The typical life of an animal in the wild is very short and involves constantly worrying about being able to feed him/herself, constantly looking over his/her shoulder for predators or rivals and then dying a very painful death due to either disease, starvation, or being ripped apart by a predator/rival.

Now compare that to a life where the animal has quite a large enclosure filled with tons of things to keep him/her entertained, doesn’t have to worry about predators, and gets fed and loved regularly; which life do you think that animal would choose, given the choice?  If you still think that he/she would choose the wild, then you’ve got yourself extremely deluded.

Now I want to talk about the word ‘tame’ and the word ‘wild’ used as an adjective.  I strongly dislike both words and the fact that people think that an animal has to fit in either category.  ‘Tame’, I feel, implies servitude to humans, and then when an animal doesn’t want to do something a human has told it to do, it gets labelled as ‘wild’.  AR activists always say that ‘oh, an exotic animal is a wild animal and will always be wild’.  Well, an exotic won’t just do anything for you because you want him/her to and will lash out if pushed but then again, a domestic cat won’t either, and will probably lash out if pushed as well yet we don’t label them as ‘wild’.  The only real difference here is size.  Some people think that’s an adequate reason to ban exotics but I say, why should it be a problem?  If you respect the animal like you would any other human, and you treat him/her like the companion they are, size shouldn’t be an issue.

Referring to animals as either ‘wild’ or ‘tame’ is both simplistic and shallow in my opinion and I think it’s one of the things we have to get rid of before we can live in harmony with animals.

-Daine

Ontario man killed by pet tiger; let the ignorance fest commence

Okay, I know I haven’t posted in forever but I haven’t been sure what to post.  As you can probably tell, I prefer to post about topics and my opinions on those topics rather than what’s going on in my everyday life.  Well, I suppose this post is a combination so I don’t feel like I’m just prattling on about something nobody cares about.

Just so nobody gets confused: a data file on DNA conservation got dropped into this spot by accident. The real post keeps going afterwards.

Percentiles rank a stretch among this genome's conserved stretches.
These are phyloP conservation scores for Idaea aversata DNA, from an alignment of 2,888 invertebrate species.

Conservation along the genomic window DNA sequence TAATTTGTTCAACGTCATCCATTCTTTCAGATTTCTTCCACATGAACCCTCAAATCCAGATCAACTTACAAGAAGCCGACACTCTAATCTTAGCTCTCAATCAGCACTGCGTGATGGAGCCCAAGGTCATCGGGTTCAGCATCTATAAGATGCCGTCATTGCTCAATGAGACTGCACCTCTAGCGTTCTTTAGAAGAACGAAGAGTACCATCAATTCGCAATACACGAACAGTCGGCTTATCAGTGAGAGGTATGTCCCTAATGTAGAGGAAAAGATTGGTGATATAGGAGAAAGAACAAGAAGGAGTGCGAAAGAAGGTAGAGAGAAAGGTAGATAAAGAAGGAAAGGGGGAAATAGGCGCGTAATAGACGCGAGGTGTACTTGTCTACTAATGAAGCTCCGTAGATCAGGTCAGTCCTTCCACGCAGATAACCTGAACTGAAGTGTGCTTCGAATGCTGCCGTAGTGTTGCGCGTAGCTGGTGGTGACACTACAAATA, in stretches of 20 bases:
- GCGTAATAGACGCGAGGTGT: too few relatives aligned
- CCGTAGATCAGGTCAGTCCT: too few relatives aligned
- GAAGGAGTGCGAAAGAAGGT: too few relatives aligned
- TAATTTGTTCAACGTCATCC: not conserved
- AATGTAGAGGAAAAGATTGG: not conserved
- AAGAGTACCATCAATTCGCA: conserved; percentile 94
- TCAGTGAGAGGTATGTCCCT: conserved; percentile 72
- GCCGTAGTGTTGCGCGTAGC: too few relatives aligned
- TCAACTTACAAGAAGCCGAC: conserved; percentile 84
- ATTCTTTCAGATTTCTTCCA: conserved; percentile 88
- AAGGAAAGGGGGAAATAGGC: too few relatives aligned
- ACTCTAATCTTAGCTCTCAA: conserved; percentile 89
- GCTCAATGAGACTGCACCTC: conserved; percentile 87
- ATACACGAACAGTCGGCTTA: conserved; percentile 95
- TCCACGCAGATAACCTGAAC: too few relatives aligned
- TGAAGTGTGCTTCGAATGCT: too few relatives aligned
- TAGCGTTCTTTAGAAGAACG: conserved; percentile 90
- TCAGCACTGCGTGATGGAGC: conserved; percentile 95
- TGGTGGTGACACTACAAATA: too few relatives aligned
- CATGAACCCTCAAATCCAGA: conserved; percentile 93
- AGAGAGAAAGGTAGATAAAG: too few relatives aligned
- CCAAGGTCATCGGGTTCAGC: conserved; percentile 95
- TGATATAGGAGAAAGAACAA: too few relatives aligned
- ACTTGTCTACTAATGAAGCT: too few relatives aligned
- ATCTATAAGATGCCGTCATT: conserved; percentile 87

Last week, a man in southern Ontario was killed by his pet tiger.  Coincidentally, this man was the leader of the Canadian organisation for exotic animal owners.  Of course, AR activists jumped on this immediately, as well as various neighbours who have been pushing to get rid of the exotic cats, with no success.  The AR activists have even gone so far as to push premier Dalton Mguinty to ‘regulate’ (read, ban) ownership of exotic animals.  Luckily, he seems reluctant to do so and would rather leave it to individual municipalities.  Hopefully, he will maintain this mindset.

In an attempt to exert some damage control, I have written this article.

‘No reason to ban exotic cats

Throughout North America, there have been many local governments coerced into passing exotic animal bans by both extreme animal rights activists and private citizens who allow fear to consume them and block out logic.  The pressure is usually doubled right after an incident because people believe that what has just been portrayed in the news, can happen anywhere.  In fact, this is the idea that AR groups are constantly pushing.

Recently, a man in southern Ontario was killed by his pet tiger.  Nobody can say how or why because nobody saw it happen but they all assume that the reason it happened was simply because tigers should not be kept as pets.  First of all, there’s a logical error in assuming what happened.  There are a variety of scenarios that could have led to the man’s death and I’m sure if you asked a seasoned exotic cat owner, they could tell you.  Second of all, if you think about the handful of incidents that have taken place in the last two decades in the situation of private ownership of big cats, you’ll realise that almost all the injured parties are the owners themselves.  There is very little danger to the public and in the case of responsible exotic ownership, there is no danger to the public.  The possible dangers of big cat ownership are something that the majority of people know going into it, therefore making it just like any hobby-related danger.  There have been many deaths due to hobbies such as freefalling and bungee jumping yet you don’t see people calling for those activities to be banned.  Therefore, there is no logical reason for exotic ownership to be banned while people are still able to take part in the above-mentioned activities.

To see details on incidents involving exotic cats, go to the statistics page on the website for REXANO, which stands for Responsible Exotic Animal Owners.  Under United States statistics, there is a list of those deaths related to captive big cats versus other causes of death, as well as a list of the big cat related deaths and some information on who was involved.  Of the twenty big cat related deaths between 1994 and 2008, only two were due to pets and those were due to bad choices made by the owner.  It is important to note that those people do not reflect the entirety of the exotic ownership community.  In fact, while the number of deaths related to big cats over eighteen years equalled twenty, thousands of other big cats were being kept with no problem.  It is estimated by officials that there are more tigers being kept in captivity in North America than there are left in the wild.  This would suggest that for every incident involving a captive tiger, there are possibly tens of thousands of captive tigers that have never hurt anybody.  Really, when you think about that, exotic cat ownership doesn’t seem so scary anymore.’